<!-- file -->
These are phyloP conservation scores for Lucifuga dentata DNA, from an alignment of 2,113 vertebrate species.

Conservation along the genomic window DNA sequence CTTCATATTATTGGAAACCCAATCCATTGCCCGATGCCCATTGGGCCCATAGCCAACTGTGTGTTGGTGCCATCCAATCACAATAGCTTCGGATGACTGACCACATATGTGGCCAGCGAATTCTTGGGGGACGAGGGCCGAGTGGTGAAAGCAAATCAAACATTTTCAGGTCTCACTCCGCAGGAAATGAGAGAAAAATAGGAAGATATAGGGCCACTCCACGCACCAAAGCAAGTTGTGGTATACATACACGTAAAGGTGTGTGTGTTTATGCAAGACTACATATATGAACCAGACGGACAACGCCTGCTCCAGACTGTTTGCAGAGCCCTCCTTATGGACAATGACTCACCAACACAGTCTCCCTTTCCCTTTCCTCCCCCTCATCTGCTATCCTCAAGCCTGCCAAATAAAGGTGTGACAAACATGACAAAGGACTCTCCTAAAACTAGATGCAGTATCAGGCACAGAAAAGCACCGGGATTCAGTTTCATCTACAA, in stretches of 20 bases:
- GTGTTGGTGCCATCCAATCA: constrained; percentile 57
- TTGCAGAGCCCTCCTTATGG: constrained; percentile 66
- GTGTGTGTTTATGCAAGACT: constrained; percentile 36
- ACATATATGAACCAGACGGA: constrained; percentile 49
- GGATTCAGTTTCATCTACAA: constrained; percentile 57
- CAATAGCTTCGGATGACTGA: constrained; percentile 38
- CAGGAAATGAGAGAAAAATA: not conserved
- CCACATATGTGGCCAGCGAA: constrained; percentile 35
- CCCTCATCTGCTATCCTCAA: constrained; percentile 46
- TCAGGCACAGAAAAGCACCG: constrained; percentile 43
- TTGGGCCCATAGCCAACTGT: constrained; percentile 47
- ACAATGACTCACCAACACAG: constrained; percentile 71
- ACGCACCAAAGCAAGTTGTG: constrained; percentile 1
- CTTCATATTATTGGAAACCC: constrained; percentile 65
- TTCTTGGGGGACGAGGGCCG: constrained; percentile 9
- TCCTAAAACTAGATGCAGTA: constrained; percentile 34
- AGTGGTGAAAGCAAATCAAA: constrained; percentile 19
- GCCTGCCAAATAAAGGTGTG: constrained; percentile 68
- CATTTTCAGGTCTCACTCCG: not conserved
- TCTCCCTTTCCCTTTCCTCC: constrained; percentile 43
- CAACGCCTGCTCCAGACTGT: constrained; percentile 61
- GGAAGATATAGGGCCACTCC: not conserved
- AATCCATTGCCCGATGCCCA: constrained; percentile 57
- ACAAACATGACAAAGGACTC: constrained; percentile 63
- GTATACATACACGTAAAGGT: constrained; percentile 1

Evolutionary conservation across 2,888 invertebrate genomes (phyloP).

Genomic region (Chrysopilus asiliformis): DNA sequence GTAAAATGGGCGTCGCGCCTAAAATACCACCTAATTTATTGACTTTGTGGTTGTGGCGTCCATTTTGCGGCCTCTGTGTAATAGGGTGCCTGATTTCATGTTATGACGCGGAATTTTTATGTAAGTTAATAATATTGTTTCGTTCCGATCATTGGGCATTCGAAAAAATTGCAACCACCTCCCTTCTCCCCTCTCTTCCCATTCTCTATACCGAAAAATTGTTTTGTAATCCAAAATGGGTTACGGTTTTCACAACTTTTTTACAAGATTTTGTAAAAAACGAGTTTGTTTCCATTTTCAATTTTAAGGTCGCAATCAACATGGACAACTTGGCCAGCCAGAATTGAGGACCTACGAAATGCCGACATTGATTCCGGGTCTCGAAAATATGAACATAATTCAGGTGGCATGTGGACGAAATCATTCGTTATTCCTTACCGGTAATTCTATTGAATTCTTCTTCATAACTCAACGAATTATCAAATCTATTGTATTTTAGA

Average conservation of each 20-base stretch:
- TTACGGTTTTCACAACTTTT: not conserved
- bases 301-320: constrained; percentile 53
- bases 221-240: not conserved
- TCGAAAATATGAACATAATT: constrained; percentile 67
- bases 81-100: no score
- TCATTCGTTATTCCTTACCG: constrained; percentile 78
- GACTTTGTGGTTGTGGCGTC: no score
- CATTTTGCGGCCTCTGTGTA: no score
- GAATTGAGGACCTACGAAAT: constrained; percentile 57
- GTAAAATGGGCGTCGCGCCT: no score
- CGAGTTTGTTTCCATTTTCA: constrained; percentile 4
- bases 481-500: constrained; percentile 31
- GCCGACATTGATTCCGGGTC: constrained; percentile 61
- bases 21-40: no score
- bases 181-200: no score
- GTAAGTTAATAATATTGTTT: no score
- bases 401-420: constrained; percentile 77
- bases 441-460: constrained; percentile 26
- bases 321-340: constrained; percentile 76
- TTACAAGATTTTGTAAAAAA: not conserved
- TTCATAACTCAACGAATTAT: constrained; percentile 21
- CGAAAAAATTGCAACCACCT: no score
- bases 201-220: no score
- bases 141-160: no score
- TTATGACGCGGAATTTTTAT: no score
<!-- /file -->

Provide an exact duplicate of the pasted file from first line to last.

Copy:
These are phyloP conservation scores for Lucifuga dentata DNA, from an alignment of 2,113 vertebrate species.

Conservation along the genomic window DNA sequence CTTCATATTATTGGAAACCCAATCCATTGCCCGATGCCCATTGGGCCCATAGCCAACTGTGTGTTGGTGCCATCCAATCACAATAGCTTCGGATGACTGACCACATATGTGGCCAGCGAATTCTTGGGGGACGAGGGCCGAGTGGTGAAAGCAAATCAAACATTTTCAGGTCTCACTCCGCAGGAAATGAGAGAAAAATAGGAAGATATAGGGCCACTCCACGCACCAAAGCAAGTTGTGGTATACATACACGTAAAGGTGTGTGTGTTTATGCAAGACTACATATATGAACCAGACGGACAACGCCTGCTCCAGACTGTTTGCAGAGCCCTCCTTATGGACAATGACTCACCAACACAGTCTCCCTTTCCCTTTCCTCCCCCTCATCTGCTATCCTCAAGCCTGCCAAATAAAGGTGTGACAAACATGACAAAGGACTCTCCTAAAACTAGATGCAGTATCAGGCACAGAAAAGCACCGGGATTCAGTTTCATCTACAA, in stretches of 20 bases:
- GTGTTGGTGCCATCCAATCA: constrained; percentile 57
- TTGCAGAGCCCTCCTTATGG: constrained; percentile 66
- GTGTGTGTTTATGCAAGACT: constrained; percentile 36
- ACATATATGAACCAGACGGA: constrained; percentile 49
- GGATTCAGTTTCATCTACAA: constrained; percentile 57
- CAATAGCTTCGGATGACTGA: constrained; percentile 38
- CAGGAAATGAGAGAAAAATA: not conserved
- CCACATATGTGGCCAGCGAA: constrained; percentile 35
- CCCTCATCTGCTATCCTCAA: constrained; percentile 46
- TCAGGCACAGAAAAGCACCG: constrained; percentile 43
- TTGGGCCCATAGCCAACTGT: constrained; percentile 47
- ACAATGACTCACCAACACAG: constrained; percentile 71
- ACGCACCAAAGCAAGTTGTG: constrained; percentile 1
- CTTCATATTATTGGAAACCC: constrained; percentile 65
- TTCTTGGGGGACGAGGGCCG: constrained; percentile 9
- TCCTAAAACTAGATGCAGTA: constrained; percentile 34
- AGTGGTGAAAGCAAATCAAA: constrained; percentile 19
- GCCTGCCAAATAAAGGTGTG: constrained; percentile 68
- CATTTTCAGGTCTCACTCCG: not conserved
- TCTCCCTTTCCCTTTCCTCC: constrained; percentile 43
- CAACGCCTGCTCCAGACTGT: constrained; percentile 61
- GGAAGATATAGGGCCACTCC: not conserved
- AATCCATTGCCCGATGCCCA: constrained; percentile 57
- ACAAACATGACAAAGGACTC: constrained; percentile 63
- GTATACATACACGTAAAGGT: constrained; percentile 1

Evolutionary conservation across 2,888 invertebrate genomes (phyloP).

Genomic region (Chrysopilus asiliformis): DNA sequence GTAAAATGGGCGTCGCGCCTAAAATACCACCTAATTTATTGACTTTGTGGTTGTGGCGTCCATTTTGCGGCCTCTGTGTAATAGGGTGCCTGATTTCATGTTATGACGCGGAATTTTTATGTAAGTTAATAATATTGTTTCGTTCCGATCATTGGGCATTCGAAAAAATTGCAACCACCTCCCTTCTCCCCTCTCTTCCCATTCTCTATACCGAAAAATTGTTTTGTAATCCAAAATGGGTTACGGTTTTCACAACTTTTTTACAAGATTTTGTAAAAAACGAGTTTGTTTCCATTTTCAATTTTAAGGTCGCAATCAACATGGACAACTTGGCCAGCCAGAATTGAGGACCTACGAAATGCCGACATTGATTCCGGGTCTCGAAAATATGAACATAATTCAGGTGGCATGTGGACGAAATCATTCGTTATTCCTTACCGGTAATTCTATTGAATTCTTCTTCATAACTCAACGAATTATCAAATCTATTGTATTTTAGA

Average conservation of each 20-base stretch:
- TTACGGTTTTCACAACTTTT: not conserved
- bases 301-320: constrained; percentile 53
- bases 221-240: not conserved
- TCGAAAATATGAACATAATT: constrained; percentile 67
- bases 81-100: no score
- TCATTCGTTATTCCTTACCG: constrained; percentile 78
- GACTTTGTGGTTGTGGCGTC: no score
- CATTTTGCGGCCTCTGTGTA: no score
- GAATTGAGGACCTACGAAAT: constrained; percentile 57
- GTAAAATGGGCGTCGCGCCT: no score
- CGAGTTTGTTTCCATTTTCA: constrained; percentile 4
- bases 481-500: constrained; percentile 31
- GCCGACATTGATTCCGGGTC: constrained; percentile 61
- bases 21-40: no score
- bases 181-200: no score
- GTAAGTTAATAATATTGTTT: no score
- bases 401-420: constrained; percentile 77
- bases 441-460: constrained; percentile 26
- bases 321-340: constrained; percentile 76
- TTACAAGATTTTGTAAAAAA: not conserved
- TTCATAACTCAACGAATTAT: constrained; percentile 21
- CGAAAAAATTGCAACCACCT: no score
- bases 201-220: no score
- bases 141-160: no score
- TTATGACGCGGAATTTTTAT: no score